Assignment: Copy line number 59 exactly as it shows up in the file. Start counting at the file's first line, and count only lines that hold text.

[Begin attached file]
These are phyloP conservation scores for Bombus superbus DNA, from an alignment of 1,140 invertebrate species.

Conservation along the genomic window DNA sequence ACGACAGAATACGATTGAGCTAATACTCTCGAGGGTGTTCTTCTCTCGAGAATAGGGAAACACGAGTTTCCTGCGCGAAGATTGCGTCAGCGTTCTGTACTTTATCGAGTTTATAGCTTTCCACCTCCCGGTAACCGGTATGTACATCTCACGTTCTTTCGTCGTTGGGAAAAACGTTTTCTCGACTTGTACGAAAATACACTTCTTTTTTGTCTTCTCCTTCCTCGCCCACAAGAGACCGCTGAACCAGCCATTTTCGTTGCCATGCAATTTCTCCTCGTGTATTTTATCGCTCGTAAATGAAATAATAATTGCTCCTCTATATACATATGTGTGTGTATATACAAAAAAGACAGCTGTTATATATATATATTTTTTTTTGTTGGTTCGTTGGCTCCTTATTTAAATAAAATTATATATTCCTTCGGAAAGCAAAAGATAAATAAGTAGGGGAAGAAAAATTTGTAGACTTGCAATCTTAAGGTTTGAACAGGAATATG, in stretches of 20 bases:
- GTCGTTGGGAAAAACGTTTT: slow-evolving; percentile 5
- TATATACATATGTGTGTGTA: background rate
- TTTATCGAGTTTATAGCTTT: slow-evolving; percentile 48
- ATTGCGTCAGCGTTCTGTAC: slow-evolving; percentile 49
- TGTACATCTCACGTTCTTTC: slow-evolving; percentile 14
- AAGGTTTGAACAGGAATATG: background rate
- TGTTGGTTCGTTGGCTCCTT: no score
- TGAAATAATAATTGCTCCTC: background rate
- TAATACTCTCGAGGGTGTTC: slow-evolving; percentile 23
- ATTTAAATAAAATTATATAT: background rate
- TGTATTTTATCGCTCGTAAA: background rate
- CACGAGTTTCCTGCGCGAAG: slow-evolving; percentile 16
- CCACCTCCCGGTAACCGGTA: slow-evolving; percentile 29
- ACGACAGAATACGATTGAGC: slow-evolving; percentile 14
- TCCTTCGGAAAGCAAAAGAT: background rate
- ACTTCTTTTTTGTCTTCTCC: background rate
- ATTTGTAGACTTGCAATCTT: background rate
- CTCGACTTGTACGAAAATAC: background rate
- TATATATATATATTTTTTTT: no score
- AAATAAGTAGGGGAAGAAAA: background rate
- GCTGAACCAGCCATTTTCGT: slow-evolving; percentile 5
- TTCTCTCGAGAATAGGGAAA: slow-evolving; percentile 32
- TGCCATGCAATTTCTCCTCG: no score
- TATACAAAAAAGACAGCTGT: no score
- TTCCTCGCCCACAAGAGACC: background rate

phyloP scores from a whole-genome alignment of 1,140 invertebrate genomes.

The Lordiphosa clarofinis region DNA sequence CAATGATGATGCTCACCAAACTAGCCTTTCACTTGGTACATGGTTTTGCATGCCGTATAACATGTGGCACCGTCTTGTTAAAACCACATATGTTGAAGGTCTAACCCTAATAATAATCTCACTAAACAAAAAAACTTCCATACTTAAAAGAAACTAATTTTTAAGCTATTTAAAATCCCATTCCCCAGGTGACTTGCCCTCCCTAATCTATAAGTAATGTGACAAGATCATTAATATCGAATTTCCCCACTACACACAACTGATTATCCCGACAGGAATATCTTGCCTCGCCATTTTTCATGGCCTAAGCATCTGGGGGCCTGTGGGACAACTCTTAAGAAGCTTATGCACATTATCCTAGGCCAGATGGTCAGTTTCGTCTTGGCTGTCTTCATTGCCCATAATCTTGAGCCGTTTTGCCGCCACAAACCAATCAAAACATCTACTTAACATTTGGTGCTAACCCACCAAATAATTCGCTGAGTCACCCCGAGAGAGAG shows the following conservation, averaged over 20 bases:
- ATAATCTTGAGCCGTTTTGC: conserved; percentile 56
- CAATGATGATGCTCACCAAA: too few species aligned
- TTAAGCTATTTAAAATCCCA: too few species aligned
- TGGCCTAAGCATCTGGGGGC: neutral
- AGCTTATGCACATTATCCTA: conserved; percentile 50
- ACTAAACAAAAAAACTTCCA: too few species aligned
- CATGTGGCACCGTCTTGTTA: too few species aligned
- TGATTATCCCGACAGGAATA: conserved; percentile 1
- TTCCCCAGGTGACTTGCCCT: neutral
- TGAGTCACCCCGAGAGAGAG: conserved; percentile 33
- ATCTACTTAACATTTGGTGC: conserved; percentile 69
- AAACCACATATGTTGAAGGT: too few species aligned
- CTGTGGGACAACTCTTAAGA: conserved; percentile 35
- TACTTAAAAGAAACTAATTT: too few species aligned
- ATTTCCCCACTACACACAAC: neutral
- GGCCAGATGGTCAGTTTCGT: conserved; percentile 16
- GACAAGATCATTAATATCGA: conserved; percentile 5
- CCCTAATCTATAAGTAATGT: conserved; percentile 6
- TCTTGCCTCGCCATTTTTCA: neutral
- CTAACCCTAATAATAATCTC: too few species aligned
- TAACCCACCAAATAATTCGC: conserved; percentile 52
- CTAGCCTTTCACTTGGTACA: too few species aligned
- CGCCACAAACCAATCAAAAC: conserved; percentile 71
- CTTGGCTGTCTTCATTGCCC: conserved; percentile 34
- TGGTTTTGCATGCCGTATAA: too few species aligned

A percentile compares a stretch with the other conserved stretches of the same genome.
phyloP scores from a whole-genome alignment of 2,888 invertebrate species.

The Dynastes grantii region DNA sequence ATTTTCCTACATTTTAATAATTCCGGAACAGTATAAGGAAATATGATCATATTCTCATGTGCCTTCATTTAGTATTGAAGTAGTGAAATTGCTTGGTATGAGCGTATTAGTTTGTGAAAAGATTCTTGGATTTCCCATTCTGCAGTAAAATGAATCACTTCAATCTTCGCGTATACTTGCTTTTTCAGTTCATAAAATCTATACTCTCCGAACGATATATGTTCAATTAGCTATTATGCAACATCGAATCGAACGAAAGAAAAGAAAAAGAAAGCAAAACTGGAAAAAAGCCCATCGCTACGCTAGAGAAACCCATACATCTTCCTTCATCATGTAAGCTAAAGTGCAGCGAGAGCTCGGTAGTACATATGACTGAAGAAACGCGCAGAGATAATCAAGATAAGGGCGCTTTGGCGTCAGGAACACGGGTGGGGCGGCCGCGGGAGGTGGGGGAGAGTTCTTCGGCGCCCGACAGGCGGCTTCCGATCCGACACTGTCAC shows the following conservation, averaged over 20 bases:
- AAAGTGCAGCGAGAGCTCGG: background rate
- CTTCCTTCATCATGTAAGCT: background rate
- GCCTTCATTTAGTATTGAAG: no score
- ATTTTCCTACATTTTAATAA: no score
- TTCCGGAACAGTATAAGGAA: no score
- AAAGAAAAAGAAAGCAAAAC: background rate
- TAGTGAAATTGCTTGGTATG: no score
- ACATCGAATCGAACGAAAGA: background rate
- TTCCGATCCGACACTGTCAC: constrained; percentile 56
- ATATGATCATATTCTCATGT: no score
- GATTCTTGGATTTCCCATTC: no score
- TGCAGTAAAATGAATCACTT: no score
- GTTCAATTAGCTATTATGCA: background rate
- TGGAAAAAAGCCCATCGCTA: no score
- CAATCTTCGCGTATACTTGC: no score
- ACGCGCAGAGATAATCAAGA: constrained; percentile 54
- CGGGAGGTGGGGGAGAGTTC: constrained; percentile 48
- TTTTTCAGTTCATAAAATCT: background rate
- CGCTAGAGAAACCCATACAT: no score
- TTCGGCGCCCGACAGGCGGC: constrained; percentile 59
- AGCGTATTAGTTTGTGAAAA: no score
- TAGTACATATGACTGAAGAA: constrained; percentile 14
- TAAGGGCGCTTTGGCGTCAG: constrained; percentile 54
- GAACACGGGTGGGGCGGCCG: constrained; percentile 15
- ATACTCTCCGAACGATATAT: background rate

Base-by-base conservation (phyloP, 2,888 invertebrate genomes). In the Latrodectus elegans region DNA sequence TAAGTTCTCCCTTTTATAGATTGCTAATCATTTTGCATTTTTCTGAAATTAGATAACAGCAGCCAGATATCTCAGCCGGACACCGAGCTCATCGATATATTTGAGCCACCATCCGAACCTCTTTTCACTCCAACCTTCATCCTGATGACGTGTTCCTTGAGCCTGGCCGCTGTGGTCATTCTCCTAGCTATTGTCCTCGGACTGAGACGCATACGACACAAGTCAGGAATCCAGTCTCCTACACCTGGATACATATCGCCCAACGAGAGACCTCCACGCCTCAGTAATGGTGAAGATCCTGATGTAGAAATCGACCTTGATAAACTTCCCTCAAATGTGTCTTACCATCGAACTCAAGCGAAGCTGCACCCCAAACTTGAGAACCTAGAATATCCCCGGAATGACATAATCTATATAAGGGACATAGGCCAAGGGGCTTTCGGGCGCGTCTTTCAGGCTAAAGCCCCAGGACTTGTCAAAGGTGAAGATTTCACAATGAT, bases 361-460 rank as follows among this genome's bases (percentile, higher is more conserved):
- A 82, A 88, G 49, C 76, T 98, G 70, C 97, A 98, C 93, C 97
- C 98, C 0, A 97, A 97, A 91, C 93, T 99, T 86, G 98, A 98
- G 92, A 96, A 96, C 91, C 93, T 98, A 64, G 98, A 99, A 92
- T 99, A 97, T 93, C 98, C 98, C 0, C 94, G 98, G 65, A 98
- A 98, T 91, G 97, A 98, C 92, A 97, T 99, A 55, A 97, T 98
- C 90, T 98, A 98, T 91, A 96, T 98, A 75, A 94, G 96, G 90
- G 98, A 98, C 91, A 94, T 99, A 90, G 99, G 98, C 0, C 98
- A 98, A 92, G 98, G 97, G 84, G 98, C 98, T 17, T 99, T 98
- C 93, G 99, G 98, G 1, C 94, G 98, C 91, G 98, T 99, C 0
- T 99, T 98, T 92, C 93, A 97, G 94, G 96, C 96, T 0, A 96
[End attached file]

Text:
- CTTCCTTCATCATGTAAGCT: background rate